21 October 2013

Crackers for Overachievers

Ever get tired of reading the novels which make up the ingredient section on the side of a cracker box?  Ever wish  you could make crispy-salty-delicious crackers at home?  This is your lucky day.  Dead simple.

Blue Potato Snack Crackers

3 medium blue potatoes*, peeled, boiled, and chilled
dash of salt
1-1/2 c. organic whole wheat pastry flour**
1/3 c. butter
1/4 c. large flake oats
more salt, to taste

*or any sort of potato, really (but the blue-fleshed potatoes give the crackers a lovely purple-ish colour)... or 1 rounded cup of leftover mashed potatoes

** or any pastry flour, but if you substitute white for whole wheat you need less.  Or more. I can't recall.  Use whole wheat, it's better for you.

Work chunks of cold butter and a dash of salt into 1 c. of the pastry flour with your fingers until you get a nice crumbly texture.  Work in the oats to distribute.  Stick the mixture in the fridge while you mash the potatoes.

Mash the blue potatoes.  If you need to add a bit of milk or cream to mash well, go ahead and do that.  A few small lumps are alright so don't kill yourself with worry about whether it's smooth enough.  It's smooth enough.

Using your hands again, mix the potatoes into the flour mixture until combined.  Turn onto a floured surface and knead until melded.   You may need more than the additional 1/2 c. of flour, depending on how moist your potatoes were, how humid it is, etc.  You want a nice smooth ball of dough, where everything sticks together, but don't overdo it.  Think of it as a cross between a pastry and a rolled cookie.

Pre-heat oven to 400F.

Did I say dead simple?  It is if you have a pasta maker, or you're a whiz with a rolling pin.  Throw the dough into the refrigerator while you get your pasta maker out and set it up.  Taking a big handful of dough at at time, run it through your pasta maker on the thickest setting.  It's probably messy, but bear with me.  Fold the strip of dough, as best you can, in thirds.  Run it through the machine again.  If it's very wide, fold lengthwise in half, then crosswise in half and run through again (if it's not very wide, fold in thirds again and run through).  Repeat once more, or until you have a nice smooth length of rolled dough. (If you are using an old-fashioned rolling pin, roll the dough out, fold it in thirds and roll again until cracker thin, ~3 mm.)

Pierce the rolled dough all over with a fork (this will keep it from bubbling up too much during baking).  Cut into cracker-sized pieces.  I cut mine in ~2.5 cm x 5 cm rectangles.  I have used cookie cutters in the past to make star-shaped crackers (and using white potato and adding tumeric, they were lovely yellow stars).  If you want to be really mean to your dogs, use your dog biscuit bone-shaped cutters and laugh hysterically when they drool and look forlorn as you eat your crackers.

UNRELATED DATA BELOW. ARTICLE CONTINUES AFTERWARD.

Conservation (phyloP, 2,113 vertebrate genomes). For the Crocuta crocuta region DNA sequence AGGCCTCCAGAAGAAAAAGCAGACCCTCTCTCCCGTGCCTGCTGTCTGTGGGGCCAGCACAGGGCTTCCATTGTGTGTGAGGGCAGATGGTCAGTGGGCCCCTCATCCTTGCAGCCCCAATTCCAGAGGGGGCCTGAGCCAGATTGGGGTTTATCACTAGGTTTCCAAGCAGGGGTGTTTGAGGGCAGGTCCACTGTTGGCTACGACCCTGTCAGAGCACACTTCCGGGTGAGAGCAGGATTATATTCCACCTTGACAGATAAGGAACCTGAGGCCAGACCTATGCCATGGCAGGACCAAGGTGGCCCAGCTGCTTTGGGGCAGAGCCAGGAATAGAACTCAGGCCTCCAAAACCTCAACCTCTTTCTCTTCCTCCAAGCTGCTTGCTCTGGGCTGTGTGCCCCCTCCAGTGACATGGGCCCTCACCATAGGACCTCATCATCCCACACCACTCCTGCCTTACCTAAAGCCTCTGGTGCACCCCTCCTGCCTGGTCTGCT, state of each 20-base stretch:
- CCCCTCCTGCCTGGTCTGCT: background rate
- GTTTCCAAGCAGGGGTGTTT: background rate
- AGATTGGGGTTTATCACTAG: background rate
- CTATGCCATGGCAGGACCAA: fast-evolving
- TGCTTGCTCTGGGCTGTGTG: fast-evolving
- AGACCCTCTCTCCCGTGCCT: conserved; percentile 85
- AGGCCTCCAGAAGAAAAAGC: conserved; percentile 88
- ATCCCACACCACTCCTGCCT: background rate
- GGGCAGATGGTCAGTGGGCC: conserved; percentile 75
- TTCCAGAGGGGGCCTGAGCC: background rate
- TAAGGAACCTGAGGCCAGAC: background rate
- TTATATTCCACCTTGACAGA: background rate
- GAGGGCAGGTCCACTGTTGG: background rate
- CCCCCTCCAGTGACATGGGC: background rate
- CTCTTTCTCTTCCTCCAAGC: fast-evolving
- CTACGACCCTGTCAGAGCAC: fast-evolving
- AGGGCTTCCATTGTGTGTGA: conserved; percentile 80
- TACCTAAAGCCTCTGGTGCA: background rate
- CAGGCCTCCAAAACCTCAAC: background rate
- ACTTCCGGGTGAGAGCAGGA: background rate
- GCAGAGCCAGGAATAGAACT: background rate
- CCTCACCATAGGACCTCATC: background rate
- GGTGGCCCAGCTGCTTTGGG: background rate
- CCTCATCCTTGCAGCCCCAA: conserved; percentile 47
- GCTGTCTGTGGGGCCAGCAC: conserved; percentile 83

(I'm kidding.  Don't tease the dogs. But go ahead and giggle to yourself about the idea.)

Place on a baking tray.  You don't need to leave much room between, they don't really expand during baking.  Sprinkle with salt, to taste.  Bake for 15-20 minutes, until the edges and the tops of any bubbled-up bits are golden brown.  The ones on our old, well-worn, blackened baking tray took about 17 minutes, the ones on our shiny new tray took nearly but not quite 20.

Let cool completely on a wire rack before storing in airtight containers.


A quick survey at the supermarket revealed more than 18 ingredients in most popular brand-name crackers  AND I only counted one for flour and one for seeds no matter how many types there were.  There are a few exceptions, of course, but I find it shocking sometimes how easily I am sucked into a good sale on crackers, regardless of the content or whether I can even spell the ingredients without looking them up.  The worst part of that behaviour?  I know I can make crackers with not a lot of effort.

And you can too.  

The real bonus though?  The thing that will make you continue to make crackers?  Aside from the fact they are really fantastically tasty?

Everyone you serve them to will look at you with an awestruck expression and say, "I can't believe you made crackers!".  There is nothing so gratifying as being an overachiever.  Just don't tell them how easy it is.


  1. This looks so easy and since I am the "queen of homemade everything" according to my daughter, I definately need to try this. Crackers are something I have not yet made from scratch. Thank you!

    1. they would go well with that tomato soup you posted the other day!


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